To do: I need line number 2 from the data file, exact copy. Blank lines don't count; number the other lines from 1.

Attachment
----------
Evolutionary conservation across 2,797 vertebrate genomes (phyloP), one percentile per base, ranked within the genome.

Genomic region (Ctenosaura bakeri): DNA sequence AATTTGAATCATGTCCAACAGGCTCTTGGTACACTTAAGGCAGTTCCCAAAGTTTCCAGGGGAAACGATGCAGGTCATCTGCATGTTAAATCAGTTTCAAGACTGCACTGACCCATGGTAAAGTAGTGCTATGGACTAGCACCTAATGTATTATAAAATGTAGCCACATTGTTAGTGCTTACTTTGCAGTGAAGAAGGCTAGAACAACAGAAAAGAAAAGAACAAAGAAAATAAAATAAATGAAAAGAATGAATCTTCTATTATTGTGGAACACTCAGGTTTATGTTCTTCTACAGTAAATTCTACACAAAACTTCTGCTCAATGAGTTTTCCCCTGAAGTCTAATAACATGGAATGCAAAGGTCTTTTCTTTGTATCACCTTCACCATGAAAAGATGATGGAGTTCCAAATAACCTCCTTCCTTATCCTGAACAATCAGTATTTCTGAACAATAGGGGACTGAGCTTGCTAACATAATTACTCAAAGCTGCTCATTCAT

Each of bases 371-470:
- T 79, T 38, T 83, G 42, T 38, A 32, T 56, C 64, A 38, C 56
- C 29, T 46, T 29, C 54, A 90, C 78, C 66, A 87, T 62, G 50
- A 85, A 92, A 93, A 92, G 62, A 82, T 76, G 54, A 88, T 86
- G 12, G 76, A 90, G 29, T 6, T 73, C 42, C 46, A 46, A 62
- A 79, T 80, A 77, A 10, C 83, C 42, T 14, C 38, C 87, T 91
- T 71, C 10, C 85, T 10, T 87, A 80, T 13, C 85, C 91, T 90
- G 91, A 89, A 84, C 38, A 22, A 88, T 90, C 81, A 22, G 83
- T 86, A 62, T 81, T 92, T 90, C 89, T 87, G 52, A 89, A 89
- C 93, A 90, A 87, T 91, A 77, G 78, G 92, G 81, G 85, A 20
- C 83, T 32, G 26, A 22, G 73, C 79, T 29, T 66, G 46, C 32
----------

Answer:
Genomic region (Ctenosaura bakeri): DNA sequence AATTTGAATCATGTCCAACAGGCTCTTGGTACACTTAAGGCAGTTCCCAAAGTTTCCAGGGGAAACGATGCAGGTCATCTGCATGTTAAATCAGTTTCAAGACTGCACTGACCCATGGTAAAGTAGTGCTATGGACTAGCACCTAATGTATTATAAAATGTAGCCACATTGTTAGTGCTTACTTTGCAGTGAAGAAGGCTAGAACAACAGAAAAGAAAAGAACAAAGAAAATAAAATAAATGAAAAGAATGAATCTTCTATTATTGTGGAACACTCAGGTTTATGTTCTTCTACAGTAAATTCTACACAAAACTTCTGCTCAATGAGTTTTCCCCTGAAGTCTAATAACATGGAATGCAAAGGTCTTTTCTTTGTATCACCTTCACCATGAAAAGATGATGGAGTTCCAAATAACCTCCTTCCTTATCCTGAACAATCAGTATTTCTGAACAATAGGGGACTGAGCTTGCTAACATAATTACTCAAAGCTGCTCATTCAT